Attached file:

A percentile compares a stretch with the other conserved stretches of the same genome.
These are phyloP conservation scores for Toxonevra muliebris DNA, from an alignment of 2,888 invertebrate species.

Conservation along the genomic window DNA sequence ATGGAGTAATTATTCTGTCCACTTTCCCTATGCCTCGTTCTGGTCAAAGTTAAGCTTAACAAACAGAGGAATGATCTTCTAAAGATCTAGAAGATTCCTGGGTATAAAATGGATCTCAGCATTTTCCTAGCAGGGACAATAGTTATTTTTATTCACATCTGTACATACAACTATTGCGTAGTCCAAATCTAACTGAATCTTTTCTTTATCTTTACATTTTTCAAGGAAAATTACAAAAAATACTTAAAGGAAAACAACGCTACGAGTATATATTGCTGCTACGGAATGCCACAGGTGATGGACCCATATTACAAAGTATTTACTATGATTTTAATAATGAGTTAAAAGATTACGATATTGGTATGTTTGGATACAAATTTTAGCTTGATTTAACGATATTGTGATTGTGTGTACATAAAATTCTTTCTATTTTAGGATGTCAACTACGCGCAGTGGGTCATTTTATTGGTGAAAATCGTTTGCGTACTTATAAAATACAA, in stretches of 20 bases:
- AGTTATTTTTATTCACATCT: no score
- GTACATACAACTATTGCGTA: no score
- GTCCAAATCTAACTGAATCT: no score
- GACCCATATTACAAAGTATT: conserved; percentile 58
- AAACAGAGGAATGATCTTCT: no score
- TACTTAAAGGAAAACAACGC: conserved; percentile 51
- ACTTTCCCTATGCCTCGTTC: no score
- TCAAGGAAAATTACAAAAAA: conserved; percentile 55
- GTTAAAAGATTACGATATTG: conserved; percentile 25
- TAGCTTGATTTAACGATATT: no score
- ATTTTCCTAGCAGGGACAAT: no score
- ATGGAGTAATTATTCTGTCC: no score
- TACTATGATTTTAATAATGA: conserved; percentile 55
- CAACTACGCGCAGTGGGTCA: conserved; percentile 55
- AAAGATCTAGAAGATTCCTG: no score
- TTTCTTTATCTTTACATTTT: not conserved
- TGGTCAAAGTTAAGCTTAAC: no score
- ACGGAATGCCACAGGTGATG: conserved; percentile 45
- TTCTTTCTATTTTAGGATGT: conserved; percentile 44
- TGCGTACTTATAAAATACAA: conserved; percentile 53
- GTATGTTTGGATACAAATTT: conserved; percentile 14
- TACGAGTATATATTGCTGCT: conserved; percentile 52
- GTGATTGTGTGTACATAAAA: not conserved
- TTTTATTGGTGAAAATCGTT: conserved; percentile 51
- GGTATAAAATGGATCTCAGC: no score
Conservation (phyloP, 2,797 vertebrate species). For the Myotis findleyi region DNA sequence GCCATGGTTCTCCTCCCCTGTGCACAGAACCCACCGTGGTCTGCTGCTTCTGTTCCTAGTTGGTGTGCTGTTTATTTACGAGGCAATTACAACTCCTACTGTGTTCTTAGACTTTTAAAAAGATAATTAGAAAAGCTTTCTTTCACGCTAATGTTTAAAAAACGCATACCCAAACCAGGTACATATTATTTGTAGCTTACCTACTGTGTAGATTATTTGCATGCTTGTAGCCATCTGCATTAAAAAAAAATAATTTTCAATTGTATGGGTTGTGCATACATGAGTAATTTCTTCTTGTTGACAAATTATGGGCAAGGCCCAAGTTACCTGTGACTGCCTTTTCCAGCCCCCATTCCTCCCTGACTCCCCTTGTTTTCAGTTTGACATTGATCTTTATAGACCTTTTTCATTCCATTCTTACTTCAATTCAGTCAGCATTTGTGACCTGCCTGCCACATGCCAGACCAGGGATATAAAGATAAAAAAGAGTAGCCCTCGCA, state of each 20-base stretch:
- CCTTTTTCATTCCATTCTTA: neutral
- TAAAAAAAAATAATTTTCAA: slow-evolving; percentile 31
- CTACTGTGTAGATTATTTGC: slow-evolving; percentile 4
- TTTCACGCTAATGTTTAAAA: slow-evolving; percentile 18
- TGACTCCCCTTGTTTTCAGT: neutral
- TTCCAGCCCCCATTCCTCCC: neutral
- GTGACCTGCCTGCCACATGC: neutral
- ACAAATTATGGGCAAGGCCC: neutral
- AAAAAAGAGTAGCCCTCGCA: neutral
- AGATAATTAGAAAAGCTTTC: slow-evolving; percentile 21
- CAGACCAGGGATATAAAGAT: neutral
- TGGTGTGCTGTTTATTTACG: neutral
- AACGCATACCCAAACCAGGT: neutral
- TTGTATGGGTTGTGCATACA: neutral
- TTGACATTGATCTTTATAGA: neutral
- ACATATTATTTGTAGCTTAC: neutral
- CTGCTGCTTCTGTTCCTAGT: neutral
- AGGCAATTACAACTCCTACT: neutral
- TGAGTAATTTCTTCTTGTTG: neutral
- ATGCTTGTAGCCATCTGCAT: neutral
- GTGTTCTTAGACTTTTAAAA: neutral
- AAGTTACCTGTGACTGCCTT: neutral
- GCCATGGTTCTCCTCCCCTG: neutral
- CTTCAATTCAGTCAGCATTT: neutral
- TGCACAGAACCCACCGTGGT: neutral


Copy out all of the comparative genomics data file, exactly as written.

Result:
A percentile compares a stretch with the other conserved stretches of the same genome.
These are phyloP conservation scores for Toxonevra muliebris DNA, from an alignment of 2,888 invertebrate species.

Conservation along the genomic window DNA sequence ATGGAGTAATTATTCTGTCCACTTTCCCTATGCCTCGTTCTGGTCAAAGTTAAGCTTAACAAACAGAGGAATGATCTTCTAAAGATCTAGAAGATTCCTGGGTATAAAATGGATCTCAGCATTTTCCTAGCAGGGACAATAGTTATTTTTATTCACATCTGTACATACAACTATTGCGTAGTCCAAATCTAACTGAATCTTTTCTTTATCTTTACATTTTTCAAGGAAAATTACAAAAAATACTTAAAGGAAAACAACGCTACGAGTATATATTGCTGCTACGGAATGCCACAGGTGATGGACCCATATTACAAAGTATTTACTATGATTTTAATAATGAGTTAAAAGATTACGATATTGGTATGTTTGGATACAAATTTTAGCTTGATTTAACGATATTGTGATTGTGTGTACATAAAATTCTTTCTATTTTAGGATGTCAACTACGCGCAGTGGGTCATTTTATTGGTGAAAATCGTTTGCGTACTTATAAAATACAA, in stretches of 20 bases:
- AGTTATTTTTATTCACATCT: no score
- GTACATACAACTATTGCGTA: no score
- GTCCAAATCTAACTGAATCT: no score
- GACCCATATTACAAAGTATT: conserved; percentile 58
- AAACAGAGGAATGATCTTCT: no score
- TACTTAAAGGAAAACAACGC: conserved; percentile 51
- ACTTTCCCTATGCCTCGTTC: no score
- TCAAGGAAAATTACAAAAAA: conserved; percentile 55
- GTTAAAAGATTACGATATTG: conserved; percentile 25
- TAGCTTGATTTAACGATATT: no score
- ATTTTCCTAGCAGGGACAAT: no score
- ATGGAGTAATTATTCTGTCC: no score
- TACTATGATTTTAATAATGA: conserved; percentile 55
- CAACTACGCGCAGTGGGTCA: conserved; percentile 55
- AAAGATCTAGAAGATTCCTG: no score
- TTTCTTTATCTTTACATTTT: not conserved
- TGGTCAAAGTTAAGCTTAAC: no score
- ACGGAATGCCACAGGTGATG: conserved; percentile 45
- TTCTTTCTATTTTAGGATGT: conserved; percentile 44
- TGCGTACTTATAAAATACAA: conserved; percentile 53
- GTATGTTTGGATACAAATTT: conserved; percentile 14
- TACGAGTATATATTGCTGCT: conserved; percentile 52
- GTGATTGTGTGTACATAAAA: not conserved
- TTTTATTGGTGAAAATCGTT: conserved; percentile 51
- GGTATAAAATGGATCTCAGC: no score
Conservation (phyloP, 2,797 vertebrate species). For the Myotis findleyi region DNA sequence GCCATGGTTCTCCTCCCCTGTGCACAGAACCCACCGTGGTCTGCTGCTTCTGTTCCTAGTTGGTGTGCTGTTTATTTACGAGGCAATTACAACTCCTACTGTGTTCTTAGACTTTTAAAAAGATAATTAGAAAAGCTTTCTTTCACGCTAATGTTTAAAAAACGCATACCCAAACCAGGTACATATTATTTGTAGCTTACCTACTGTGTAGATTATTTGCATGCTTGTAGCCATCTGCATTAAAAAAAAATAATTTTCAATTGTATGGGTTGTGCATACATGAGTAATTTCTTCTTGTTGACAAATTATGGGCAAGGCCCAAGTTACCTGTGACTGCCTTTTCCAGCCCCCATTCCTCCCTGACTCCCCTTGTTTTCAGTTTGACATTGATCTTTATAGACCTTTTTCATTCCATTCTTACTTCAATTCAGTCAGCATTTGTGACCTGCCTGCCACATGCCAGACCAGGGATATAAAGATAAAAAAGAGTAGCCCTCGCA, state of each 20-base stretch:
- CCTTTTTCATTCCATTCTTA: neutral
- TAAAAAAAAATAATTTTCAA: slow-evolving; percentile 31
- CTACTGTGTAGATTATTTGC: slow-evolving; percentile 4
- TTTCACGCTAATGTTTAAAA: slow-evolving; percentile 18
- TGACTCCCCTTGTTTTCAGT: neutral
- TTCCAGCCCCCATTCCTCCC: neutral
- GTGACCTGCCTGCCACATGC: neutral
- ACAAATTATGGGCAAGGCCC: neutral
- AAAAAAGAGTAGCCCTCGCA: neutral
- AGATAATTAGAAAAGCTTTC: slow-evolving; percentile 21
- CAGACCAGGGATATAAAGAT: neutral
- TGGTGTGCTGTTTATTTACG: neutral
- AACGCATACCCAAACCAGGT: neutral
- TTGTATGGGTTGTGCATACA: neutral
- TTGACATTGATCTTTATAGA: neutral
- ACATATTATTTGTAGCTTAC: neutral
- CTGCTGCTTCTGTTCCTAGT: neutral
- AGGCAATTACAACTCCTACT: neutral
- TGAGTAATTTCTTCTTGTTG: neutral
- ATGCTTGTAGCCATCTGCAT: neutral
- GTGTTCTTAGACTTTTAAAA: neutral
- AAGTTACCTGTGACTGCCTT: neutral
- GCCATGGTTCTCCTCCCCTG: neutral
- CTTCAATTCAGTCAGCATTT: neutral
- TGCACAGAACCCACCGTGGT: neutral